The future of a 120-year-old house in South Minneapolis will be decided on Friday by the Minneapolis City Council. The home at 2320 Colfax Avenue south was built by master builder Theron Potter Healy in 1893. It’s now being used a 15-unit rooming house.
In Minnesota, May and June are typically the worst months when it comes to severe weather and more than half of federally declared disasters are due to severe weather.
The only person facing serious charges after Saturday’s Dinkytown disturbance made his first court appearance on Tuesday.
Residential builders and developers in southwest Minneapolis can get back to work after the Minneapolis City Council officially lifted a one-year moratorium on Friday. Last month, City Council Member Linnea Palmisano, who represents Ward 13, declared the moratorium because of what she says were growing concerns about the large number of small homes being torn down
I almost never write thank you letters, especially to people I don’t know. The reason I’m writing this letter is because last week I was pretty upset. I was in a rush to go to work and I was running late. I grabbed a letter I was going to mail and stuffed it in my coat. The letter, already addressed and stamped, had a $55 gift card to Target for a friend in Texas. She had won the gift card through a contest I had put together. I quickly ran to catch my bus. Almost every day I take the #5 Metro Transit bus to work. Once I got to my stop at WCCO Radio, I reached into my pocket and felt nothing, the letter was gone.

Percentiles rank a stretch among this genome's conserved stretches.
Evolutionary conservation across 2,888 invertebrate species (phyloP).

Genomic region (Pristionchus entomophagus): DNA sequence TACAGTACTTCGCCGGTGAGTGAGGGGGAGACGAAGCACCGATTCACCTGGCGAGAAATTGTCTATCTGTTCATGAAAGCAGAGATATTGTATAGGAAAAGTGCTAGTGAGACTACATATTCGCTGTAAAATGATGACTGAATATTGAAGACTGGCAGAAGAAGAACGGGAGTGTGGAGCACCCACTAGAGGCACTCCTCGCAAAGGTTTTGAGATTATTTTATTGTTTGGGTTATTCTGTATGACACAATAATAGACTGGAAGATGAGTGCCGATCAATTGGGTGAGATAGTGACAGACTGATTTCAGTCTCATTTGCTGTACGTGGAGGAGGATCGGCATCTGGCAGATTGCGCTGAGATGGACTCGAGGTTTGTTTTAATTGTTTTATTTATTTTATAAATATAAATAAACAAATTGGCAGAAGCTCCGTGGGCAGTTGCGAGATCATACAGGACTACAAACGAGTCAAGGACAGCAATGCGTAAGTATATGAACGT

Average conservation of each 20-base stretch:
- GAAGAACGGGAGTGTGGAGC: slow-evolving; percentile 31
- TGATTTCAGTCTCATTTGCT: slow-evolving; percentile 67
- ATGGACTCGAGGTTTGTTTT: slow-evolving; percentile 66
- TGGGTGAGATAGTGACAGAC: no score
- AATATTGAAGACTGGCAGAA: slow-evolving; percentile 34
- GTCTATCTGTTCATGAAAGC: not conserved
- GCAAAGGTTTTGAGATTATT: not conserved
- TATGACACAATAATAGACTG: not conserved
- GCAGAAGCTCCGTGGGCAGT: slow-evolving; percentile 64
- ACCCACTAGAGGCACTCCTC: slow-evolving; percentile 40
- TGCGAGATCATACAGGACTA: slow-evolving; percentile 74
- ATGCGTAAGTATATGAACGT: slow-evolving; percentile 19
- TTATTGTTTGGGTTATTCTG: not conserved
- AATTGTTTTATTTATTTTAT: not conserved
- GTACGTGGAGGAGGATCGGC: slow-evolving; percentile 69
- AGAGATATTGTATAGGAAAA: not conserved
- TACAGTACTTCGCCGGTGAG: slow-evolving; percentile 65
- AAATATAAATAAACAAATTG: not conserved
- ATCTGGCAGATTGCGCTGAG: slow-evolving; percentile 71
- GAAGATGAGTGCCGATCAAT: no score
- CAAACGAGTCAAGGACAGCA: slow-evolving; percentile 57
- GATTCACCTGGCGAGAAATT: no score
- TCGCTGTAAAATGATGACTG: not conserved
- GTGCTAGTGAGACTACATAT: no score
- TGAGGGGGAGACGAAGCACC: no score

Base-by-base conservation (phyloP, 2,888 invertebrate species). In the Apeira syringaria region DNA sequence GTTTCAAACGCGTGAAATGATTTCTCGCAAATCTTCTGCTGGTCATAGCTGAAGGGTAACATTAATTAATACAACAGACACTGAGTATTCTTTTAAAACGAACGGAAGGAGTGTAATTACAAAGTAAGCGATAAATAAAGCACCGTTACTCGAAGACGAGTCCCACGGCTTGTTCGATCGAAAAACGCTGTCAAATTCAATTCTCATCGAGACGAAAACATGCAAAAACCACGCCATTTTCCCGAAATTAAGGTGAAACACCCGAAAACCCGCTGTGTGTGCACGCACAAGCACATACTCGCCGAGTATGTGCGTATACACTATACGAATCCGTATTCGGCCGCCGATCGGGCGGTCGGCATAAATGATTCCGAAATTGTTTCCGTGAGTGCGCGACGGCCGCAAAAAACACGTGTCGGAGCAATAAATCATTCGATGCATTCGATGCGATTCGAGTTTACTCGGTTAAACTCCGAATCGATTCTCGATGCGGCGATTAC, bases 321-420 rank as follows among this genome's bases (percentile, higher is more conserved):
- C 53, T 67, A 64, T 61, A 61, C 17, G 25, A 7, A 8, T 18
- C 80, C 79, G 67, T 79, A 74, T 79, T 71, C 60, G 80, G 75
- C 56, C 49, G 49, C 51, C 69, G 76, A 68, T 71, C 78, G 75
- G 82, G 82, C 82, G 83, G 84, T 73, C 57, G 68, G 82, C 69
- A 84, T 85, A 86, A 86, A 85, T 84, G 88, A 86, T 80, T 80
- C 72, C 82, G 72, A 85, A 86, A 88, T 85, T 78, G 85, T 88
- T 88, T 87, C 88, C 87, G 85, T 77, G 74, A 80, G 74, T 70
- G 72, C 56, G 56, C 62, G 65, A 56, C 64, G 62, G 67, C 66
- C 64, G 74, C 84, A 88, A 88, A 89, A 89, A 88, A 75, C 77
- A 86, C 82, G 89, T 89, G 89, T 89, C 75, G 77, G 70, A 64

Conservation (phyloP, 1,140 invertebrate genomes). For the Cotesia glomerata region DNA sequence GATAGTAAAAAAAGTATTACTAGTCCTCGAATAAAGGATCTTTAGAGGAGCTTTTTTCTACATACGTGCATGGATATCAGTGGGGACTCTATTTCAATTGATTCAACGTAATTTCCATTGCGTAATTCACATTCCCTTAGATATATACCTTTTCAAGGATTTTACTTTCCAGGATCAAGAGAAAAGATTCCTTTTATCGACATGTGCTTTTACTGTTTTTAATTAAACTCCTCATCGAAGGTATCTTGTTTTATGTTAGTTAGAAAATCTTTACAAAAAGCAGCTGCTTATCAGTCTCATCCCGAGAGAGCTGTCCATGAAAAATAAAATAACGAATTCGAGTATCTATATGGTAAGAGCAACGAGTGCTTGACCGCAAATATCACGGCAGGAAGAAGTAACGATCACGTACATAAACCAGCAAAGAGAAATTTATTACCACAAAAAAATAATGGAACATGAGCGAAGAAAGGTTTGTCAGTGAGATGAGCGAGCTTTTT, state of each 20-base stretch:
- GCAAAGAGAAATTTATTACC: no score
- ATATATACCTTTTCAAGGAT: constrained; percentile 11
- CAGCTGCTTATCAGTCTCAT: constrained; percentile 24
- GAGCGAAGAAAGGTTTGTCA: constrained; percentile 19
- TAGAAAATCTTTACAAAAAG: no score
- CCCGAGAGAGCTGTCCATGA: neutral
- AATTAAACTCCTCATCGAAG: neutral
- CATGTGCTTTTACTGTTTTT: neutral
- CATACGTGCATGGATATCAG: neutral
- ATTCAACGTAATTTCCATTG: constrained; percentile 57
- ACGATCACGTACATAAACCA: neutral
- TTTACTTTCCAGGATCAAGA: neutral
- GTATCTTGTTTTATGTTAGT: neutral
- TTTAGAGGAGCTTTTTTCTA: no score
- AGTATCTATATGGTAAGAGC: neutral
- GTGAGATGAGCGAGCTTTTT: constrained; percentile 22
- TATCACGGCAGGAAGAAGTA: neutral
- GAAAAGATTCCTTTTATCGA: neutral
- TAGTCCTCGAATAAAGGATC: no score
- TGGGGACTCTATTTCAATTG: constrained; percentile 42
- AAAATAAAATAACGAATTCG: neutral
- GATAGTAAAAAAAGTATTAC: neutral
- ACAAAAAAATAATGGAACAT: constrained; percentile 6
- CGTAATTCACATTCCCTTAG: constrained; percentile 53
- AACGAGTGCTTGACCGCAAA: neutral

The Heritage Park Senior Services Center in north Minneapolis is hosting a gathering Wednesday focused on African-American women’s health. The event, called Loving Yourself, is described as an “intergenerational gathering of black women.’
A salt shortage across the upper Midwest has the operations director of Washington County Public Works hoping our frigid weather is over. During a regular winter, Doug Johnson’s department budgets for 10,000 tons of salt, with an additional 2,000 tons on reserve. He’s now down to 1,400 tons, but he’s optimistic it will last.
It took more than two years to upgrade Minnesota’s 911 system, but work just wrapped up. Now, all emergency call centers across the state are connected to the Next Generation 911 network (NG911).
Students fearing a spike in on-campus and off-campus crime are breathing a sigh of relief after the University of Minnesota’s Board of Regents decided to reinvest $4.1 million into school safety.
Last year, Lindsey Dubois of Brooklyn Park and her husband, Herve, decided to have another child. They were already blessed with four little girls and wanted to try for a boy.
It keeps piling up, and with these cold temperatures, the snow isn’t going anywhere anytime soon. In the City of Plymouth, it’s causing safety concerns for drivers.
School officials at the University of Minnesota are working with black student and facility organizations after they wrote a letter to the school’s president about the racial descriptions given in Crime Alerts.
All 47 Minneapolis recreation centers opened at noon Monday for students whose classes were canceled due to the cold. They typically open at 3 p.m.
Three teenagers face murder charges after a girl overdosed at a Woodbury, Minn. home last weekend. Woodbury Police responded to a home located on the 3000 block of Commonwealth Avenue at 9:10 a.m. Saturday morning after someone reported a 17-year-old girl who was unresponsive.